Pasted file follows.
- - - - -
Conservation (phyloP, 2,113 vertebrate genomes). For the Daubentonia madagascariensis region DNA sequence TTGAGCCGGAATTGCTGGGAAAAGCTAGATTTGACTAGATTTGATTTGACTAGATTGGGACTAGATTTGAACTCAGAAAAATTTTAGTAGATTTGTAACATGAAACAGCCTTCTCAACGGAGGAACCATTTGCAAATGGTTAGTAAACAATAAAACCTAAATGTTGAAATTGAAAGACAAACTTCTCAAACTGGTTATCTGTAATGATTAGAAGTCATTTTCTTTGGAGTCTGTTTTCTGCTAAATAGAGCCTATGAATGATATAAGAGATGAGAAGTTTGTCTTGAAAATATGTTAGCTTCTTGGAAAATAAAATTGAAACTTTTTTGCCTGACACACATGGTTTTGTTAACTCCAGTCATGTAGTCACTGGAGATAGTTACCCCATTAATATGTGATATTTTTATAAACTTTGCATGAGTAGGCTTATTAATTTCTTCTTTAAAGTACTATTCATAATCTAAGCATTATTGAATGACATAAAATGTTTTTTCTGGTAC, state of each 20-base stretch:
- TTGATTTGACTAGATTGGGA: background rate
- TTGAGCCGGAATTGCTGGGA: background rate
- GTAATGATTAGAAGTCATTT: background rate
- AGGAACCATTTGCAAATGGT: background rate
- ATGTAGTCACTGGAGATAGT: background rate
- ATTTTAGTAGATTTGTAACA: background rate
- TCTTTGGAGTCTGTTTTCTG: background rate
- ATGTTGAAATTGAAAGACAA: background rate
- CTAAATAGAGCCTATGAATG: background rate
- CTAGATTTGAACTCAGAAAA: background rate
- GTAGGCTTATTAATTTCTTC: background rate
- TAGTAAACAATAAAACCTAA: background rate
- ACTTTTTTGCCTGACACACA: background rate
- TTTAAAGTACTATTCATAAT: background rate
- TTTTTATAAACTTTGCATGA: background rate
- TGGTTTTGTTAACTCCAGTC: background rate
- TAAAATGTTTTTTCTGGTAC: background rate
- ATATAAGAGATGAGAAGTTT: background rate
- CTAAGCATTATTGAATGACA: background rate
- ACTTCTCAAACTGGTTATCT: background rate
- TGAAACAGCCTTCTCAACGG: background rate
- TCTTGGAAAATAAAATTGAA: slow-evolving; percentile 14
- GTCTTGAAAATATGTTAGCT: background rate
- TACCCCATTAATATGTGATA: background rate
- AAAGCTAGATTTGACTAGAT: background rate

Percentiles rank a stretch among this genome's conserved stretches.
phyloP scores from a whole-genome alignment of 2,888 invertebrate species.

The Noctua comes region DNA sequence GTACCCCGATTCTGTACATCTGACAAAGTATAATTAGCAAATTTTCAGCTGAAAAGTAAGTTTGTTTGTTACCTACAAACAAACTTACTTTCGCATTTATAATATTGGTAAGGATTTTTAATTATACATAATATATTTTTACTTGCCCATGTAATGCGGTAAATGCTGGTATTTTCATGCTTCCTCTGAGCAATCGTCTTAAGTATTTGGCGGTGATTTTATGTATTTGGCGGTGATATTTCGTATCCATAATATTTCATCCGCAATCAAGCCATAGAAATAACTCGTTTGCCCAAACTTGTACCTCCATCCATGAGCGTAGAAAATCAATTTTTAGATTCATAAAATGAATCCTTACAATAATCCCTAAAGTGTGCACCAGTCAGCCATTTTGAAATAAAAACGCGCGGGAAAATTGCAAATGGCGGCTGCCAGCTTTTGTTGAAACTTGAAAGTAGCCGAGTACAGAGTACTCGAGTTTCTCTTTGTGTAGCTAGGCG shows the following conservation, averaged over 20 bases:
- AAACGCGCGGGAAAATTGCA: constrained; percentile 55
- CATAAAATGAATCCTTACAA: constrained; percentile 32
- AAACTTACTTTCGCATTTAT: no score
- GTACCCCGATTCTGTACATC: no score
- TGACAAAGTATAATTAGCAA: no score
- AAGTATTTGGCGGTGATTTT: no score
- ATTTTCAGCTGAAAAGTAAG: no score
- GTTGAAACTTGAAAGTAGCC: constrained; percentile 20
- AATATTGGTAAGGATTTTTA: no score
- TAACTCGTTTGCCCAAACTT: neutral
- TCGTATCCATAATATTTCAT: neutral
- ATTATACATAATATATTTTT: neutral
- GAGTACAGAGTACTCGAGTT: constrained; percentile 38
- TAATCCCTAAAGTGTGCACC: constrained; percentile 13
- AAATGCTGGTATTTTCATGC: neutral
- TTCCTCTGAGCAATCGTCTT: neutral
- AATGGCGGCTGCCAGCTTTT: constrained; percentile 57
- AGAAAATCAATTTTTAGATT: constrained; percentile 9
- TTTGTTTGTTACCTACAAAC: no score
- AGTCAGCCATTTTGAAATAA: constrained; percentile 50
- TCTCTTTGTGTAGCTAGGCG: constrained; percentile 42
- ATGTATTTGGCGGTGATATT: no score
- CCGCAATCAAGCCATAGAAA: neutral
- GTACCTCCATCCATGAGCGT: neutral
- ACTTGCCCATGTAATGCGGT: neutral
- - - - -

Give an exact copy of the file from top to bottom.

Conservation (phyloP, 2,113 vertebrate genomes). For the Daubentonia madagascariensis region DNA sequence TTGAGCCGGAATTGCTGGGAAAAGCTAGATTTGACTAGATTTGATTTGACTAGATTGGGACTAGATTTGAACTCAGAAAAATTTTAGTAGATTTGTAACATGAAACAGCCTTCTCAACGGAGGAACCATTTGCAAATGGTTAGTAAACAATAAAACCTAAATGTTGAAATTGAAAGACAAACTTCTCAAACTGGTTATCTGTAATGATTAGAAGTCATTTTCTTTGGAGTCTGTTTTCTGCTAAATAGAGCCTATGAATGATATAAGAGATGAGAAGTTTGTCTTGAAAATATGTTAGCTTCTTGGAAAATAAAATTGAAACTTTTTTGCCTGACACACATGGTTTTGTTAACTCCAGTCATGTAGTCACTGGAGATAGTTACCCCATTAATATGTGATATTTTTATAAACTTTGCATGAGTAGGCTTATTAATTTCTTCTTTAAAGTACTATTCATAATCTAAGCATTATTGAATGACATAAAATGTTTTTTCTGGTAC, state of each 20-base stretch:
- TTGATTTGACTAGATTGGGA: background rate
- TTGAGCCGGAATTGCTGGGA: background rate
- GTAATGATTAGAAGTCATTT: background rate
- AGGAACCATTTGCAAATGGT: background rate
- ATGTAGTCACTGGAGATAGT: background rate
- ATTTTAGTAGATTTGTAACA: background rate
- TCTTTGGAGTCTGTTTTCTG: background rate
- ATGTTGAAATTGAAAGACAA: background rate
- CTAAATAGAGCCTATGAATG: background rate
- CTAGATTTGAACTCAGAAAA: background rate
- GTAGGCTTATTAATTTCTTC: background rate
- TAGTAAACAATAAAACCTAA: background rate
- ACTTTTTTGCCTGACACACA: background rate
- TTTAAAGTACTATTCATAAT: background rate
- TTTTTATAAACTTTGCATGA: background rate
- TGGTTTTGTTAACTCCAGTC: background rate
- TAAAATGTTTTTTCTGGTAC: background rate
- ATATAAGAGATGAGAAGTTT: background rate
- CTAAGCATTATTGAATGACA: background rate
- ACTTCTCAAACTGGTTATCT: background rate
- TGAAACAGCCTTCTCAACGG: background rate
- TCTTGGAAAATAAAATTGAA: slow-evolving; percentile 14
- GTCTTGAAAATATGTTAGCT: background rate
- TACCCCATTAATATGTGATA: background rate
- AAAGCTAGATTTGACTAGAT: background rate

Percentiles rank a stretch among this genome's conserved stretches.
phyloP scores from a whole-genome alignment of 2,888 invertebrate species.

The Noctua comes region DNA sequence GTACCCCGATTCTGTACATCTGACAAAGTATAATTAGCAAATTTTCAGCTGAAAAGTAAGTTTGTTTGTTACCTACAAACAAACTTACTTTCGCATTTATAATATTGGTAAGGATTTTTAATTATACATAATATATTTTTACTTGCCCATGTAATGCGGTAAATGCTGGTATTTTCATGCTTCCTCTGAGCAATCGTCTTAAGTATTTGGCGGTGATTTTATGTATTTGGCGGTGATATTTCGTATCCATAATATTTCATCCGCAATCAAGCCATAGAAATAACTCGTTTGCCCAAACTTGTACCTCCATCCATGAGCGTAGAAAATCAATTTTTAGATTCATAAAATGAATCCTTACAATAATCCCTAAAGTGTGCACCAGTCAGCCATTTTGAAATAAAAACGCGCGGGAAAATTGCAAATGGCGGCTGCCAGCTTTTGTTGAAACTTGAAAGTAGCCGAGTACAGAGTACTCGAGTTTCTCTTTGTGTAGCTAGGCG shows the following conservation, averaged over 20 bases:
- AAACGCGCGGGAAAATTGCA: constrained; percentile 55
- CATAAAATGAATCCTTACAA: constrained; percentile 32
- AAACTTACTTTCGCATTTAT: no score
- GTACCCCGATTCTGTACATC: no score
- TGACAAAGTATAATTAGCAA: no score
- AAGTATTTGGCGGTGATTTT: no score
- ATTTTCAGCTGAAAAGTAAG: no score
- GTTGAAACTTGAAAGTAGCC: constrained; percentile 20
- AATATTGGTAAGGATTTTTA: no score
- TAACTCGTTTGCCCAAACTT: neutral
- TCGTATCCATAATATTTCAT: neutral
- ATTATACATAATATATTTTT: neutral
- GAGTACAGAGTACTCGAGTT: constrained; percentile 38
- TAATCCCTAAAGTGTGCACC: constrained; percentile 13
- AAATGCTGGTATTTTCATGC: neutral
- TTCCTCTGAGCAATCGTCTT: neutral
- AATGGCGGCTGCCAGCTTTT: constrained; percentile 57
- AGAAAATCAATTTTTAGATT: constrained; percentile 9
- TTTGTTTGTTACCTACAAAC: no score
- AGTCAGCCATTTTGAAATAA: constrained; percentile 50
- TCTCTTTGTGTAGCTAGGCG: constrained; percentile 42
- ATGTATTTGGCGGTGATATT: no score
- CCGCAATCAAGCCATAGAAA: neutral
- GTACCTCCATCCATGAGCGT: neutral
- ACTTGCCCATGTAATGCGGT: neutral